Jammu and Kashmir has lost crop worth rupees 33 crores due to monkey raids. Uttrakhand has lost crops worth crores due to monkey, wild boar and nilgai attacks but there is no official data. Many farmers have abandoned farming in villages due to increasing crop raiding resulting in huge losses.  Similarly, in Bihar the area under crop attack has increased from 19 hectares in 2011 to 90 hectares in 2012. Other estimatespoint around 50,000 farmers affected by monkey crop raids alone in Saharsa district of Bihar.
Is culling a long-term solution?
Looking at the crop loss statistics it is quite evident that wild animals have become a menace in different states. It is important to balance out their population and reduce conflicts. But declaring them as vermin for a limited period and giving the license to kill them is not a good solution.
Many experts have argued that it is important to understand long-term population dynamics of wild animals and understand the real cause behind this situation. We have to look at various factors such as the loss of wildlife corridors and habitations due to deforestation, decrease in the number of wild fruit-bearing tress, falling rates of predator carnivores population resulting in rise of herbivores, and increased incidents of droughts forcing animals to enter farm fields.
Experts also argue that we have to undertake extensive wildlife studies to study the behavior of different animals. For instance, monkeys are territorial, will breed if there is a good food supply, and will easily adapt to new habitations. Certain territories can be highly sought after, and when a monkey is killed, another will take its place, which renders culling ineffective and a waste of resources.
Also the structure of macaque families, as well as wild boar, centre on an alpha male, who has a harem of as many females as he can protect from other males. If a certain amount of monkeys are killed, female macaques naturally become more fecund to give birth to many more monkeys to fill the gap, thereby ruling out the benefits of culling. So more research studies are required to understand animal behavior before passing the inhumane law of culling them, as it can turn out to be highly ineffective. Rather than resorting to culling, the following alternative approaches should be looked into:
Alternative approach to culling
  • For tackling the monkey menace, neutering/sterilization of should be spread out even though it has its own challenges. Himachal did start a sterilization campaign in 2007 but due to inadequate efforts by the forest department, the state was only able to neuter 96,500 monkeys in the past eight years. So, as a recommendation the concerned department should take more extensive steps to spread the sterilization campaign and set up more clinics with adequate manpower and resources in the affected districts.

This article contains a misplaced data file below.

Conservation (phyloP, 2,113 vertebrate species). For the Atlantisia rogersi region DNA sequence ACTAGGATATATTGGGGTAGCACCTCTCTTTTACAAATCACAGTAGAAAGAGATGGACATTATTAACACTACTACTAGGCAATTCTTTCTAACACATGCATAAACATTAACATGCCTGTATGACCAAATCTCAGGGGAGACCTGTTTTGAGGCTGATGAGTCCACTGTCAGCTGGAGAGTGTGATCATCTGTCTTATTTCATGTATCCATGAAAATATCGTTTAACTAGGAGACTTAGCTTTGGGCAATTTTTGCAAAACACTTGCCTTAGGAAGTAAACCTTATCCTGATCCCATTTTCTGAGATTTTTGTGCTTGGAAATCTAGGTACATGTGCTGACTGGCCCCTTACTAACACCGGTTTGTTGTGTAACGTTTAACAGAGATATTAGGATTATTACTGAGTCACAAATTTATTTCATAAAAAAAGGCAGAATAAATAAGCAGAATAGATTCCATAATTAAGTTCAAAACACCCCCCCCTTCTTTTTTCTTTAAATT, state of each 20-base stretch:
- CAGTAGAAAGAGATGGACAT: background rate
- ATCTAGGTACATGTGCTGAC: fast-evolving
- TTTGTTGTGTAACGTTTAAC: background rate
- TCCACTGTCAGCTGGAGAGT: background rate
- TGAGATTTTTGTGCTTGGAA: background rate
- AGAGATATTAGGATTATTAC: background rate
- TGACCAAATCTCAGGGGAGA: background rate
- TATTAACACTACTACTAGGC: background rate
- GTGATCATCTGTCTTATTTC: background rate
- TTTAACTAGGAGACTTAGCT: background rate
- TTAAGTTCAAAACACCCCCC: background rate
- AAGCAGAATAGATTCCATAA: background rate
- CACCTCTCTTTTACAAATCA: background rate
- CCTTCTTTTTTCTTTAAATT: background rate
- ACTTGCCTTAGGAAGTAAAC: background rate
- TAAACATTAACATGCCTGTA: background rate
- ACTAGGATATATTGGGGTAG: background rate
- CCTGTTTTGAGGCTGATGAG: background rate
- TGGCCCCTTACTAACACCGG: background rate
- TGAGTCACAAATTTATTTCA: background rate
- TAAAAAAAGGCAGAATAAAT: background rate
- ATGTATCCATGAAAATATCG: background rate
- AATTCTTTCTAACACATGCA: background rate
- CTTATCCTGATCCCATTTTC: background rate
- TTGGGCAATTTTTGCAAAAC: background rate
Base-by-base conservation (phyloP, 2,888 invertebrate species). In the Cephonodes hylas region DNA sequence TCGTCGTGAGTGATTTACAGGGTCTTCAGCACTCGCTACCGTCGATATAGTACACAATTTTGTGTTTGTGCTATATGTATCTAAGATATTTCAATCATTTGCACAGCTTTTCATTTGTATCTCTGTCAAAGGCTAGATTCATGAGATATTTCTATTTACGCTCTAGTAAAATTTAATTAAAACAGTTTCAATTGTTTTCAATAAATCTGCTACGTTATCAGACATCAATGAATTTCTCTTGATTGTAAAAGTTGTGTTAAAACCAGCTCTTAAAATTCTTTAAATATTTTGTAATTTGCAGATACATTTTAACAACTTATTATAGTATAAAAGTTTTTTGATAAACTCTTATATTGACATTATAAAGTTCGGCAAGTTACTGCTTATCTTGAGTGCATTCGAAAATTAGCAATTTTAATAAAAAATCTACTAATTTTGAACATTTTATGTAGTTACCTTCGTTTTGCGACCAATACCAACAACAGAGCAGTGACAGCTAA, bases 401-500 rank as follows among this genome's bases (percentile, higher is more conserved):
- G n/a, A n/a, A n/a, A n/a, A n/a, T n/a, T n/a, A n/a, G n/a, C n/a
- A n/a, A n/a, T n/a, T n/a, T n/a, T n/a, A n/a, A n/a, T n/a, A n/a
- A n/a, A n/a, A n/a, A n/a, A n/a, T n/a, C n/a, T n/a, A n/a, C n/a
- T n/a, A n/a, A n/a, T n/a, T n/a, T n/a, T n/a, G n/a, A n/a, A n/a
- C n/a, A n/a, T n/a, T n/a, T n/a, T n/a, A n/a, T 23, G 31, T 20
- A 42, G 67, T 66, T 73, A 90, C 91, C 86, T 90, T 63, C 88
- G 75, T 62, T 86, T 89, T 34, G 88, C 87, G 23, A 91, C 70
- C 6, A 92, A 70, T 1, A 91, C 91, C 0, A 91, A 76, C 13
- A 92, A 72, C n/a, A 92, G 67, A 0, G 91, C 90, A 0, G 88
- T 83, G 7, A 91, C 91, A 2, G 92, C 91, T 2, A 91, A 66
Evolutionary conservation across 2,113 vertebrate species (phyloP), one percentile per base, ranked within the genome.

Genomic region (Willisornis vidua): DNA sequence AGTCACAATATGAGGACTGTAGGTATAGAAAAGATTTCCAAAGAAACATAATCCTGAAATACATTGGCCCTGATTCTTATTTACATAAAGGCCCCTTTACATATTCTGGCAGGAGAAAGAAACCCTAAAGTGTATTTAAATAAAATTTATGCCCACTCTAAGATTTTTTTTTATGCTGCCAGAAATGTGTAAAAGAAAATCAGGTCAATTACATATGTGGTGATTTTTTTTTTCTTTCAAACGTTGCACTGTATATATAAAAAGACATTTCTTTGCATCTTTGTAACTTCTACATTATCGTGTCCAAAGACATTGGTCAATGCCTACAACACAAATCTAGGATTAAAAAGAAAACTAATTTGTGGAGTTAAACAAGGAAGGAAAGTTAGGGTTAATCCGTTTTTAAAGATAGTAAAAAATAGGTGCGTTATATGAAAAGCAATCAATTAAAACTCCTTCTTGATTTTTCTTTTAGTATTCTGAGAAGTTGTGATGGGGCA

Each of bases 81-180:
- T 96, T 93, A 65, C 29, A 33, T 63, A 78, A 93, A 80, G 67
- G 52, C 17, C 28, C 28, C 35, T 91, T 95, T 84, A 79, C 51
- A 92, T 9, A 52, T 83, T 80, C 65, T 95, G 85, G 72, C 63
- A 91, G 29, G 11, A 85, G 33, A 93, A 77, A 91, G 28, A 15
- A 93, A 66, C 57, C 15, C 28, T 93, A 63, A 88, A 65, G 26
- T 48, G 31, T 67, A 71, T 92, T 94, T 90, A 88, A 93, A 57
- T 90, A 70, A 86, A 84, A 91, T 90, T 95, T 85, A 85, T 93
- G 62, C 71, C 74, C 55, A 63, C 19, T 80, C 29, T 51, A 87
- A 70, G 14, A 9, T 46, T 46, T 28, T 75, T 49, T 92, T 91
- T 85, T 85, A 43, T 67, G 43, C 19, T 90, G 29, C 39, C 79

• Non-surgical sterilization methods like oral contraceptives that can be administered through food should be promoted.
  • For tackling wild boar and nilgai conflict, government should promote mitigation measures by providing famers with barbed electrical fencing (not fatal for animals) to prevent wild animals from entering the farms.
  • Bio-fencing which includes growing of unpalatable crops in agricultural areas bordering forests and maintenance of weed-free foraging grounds along forest edges should be also be promoted.
  • To mitigate human-animal conflict, there has to be a check on the type of crops that are planted near the forests or wildlife corridors. State government should identify and ban plantation of certain palatable crops near forests and corridors.
  • More wildlife buffer zones and corridors having appropriate amount of wild crop plantations should be created around forests for preventing animals to leave.
  • Before translocating animals like monkeys to new areas, there is a need to build planned animal sanctuaries with adequate amount of fruit trees and other plantation in order to make the animal population self-sufficient.
  • All in all, there is a need to integrate community participation along with institutional help to take control of the situation. Sensitization of local communities and involving them in the decision making process for mitigating conflicts is proven to be an effective long-term solution.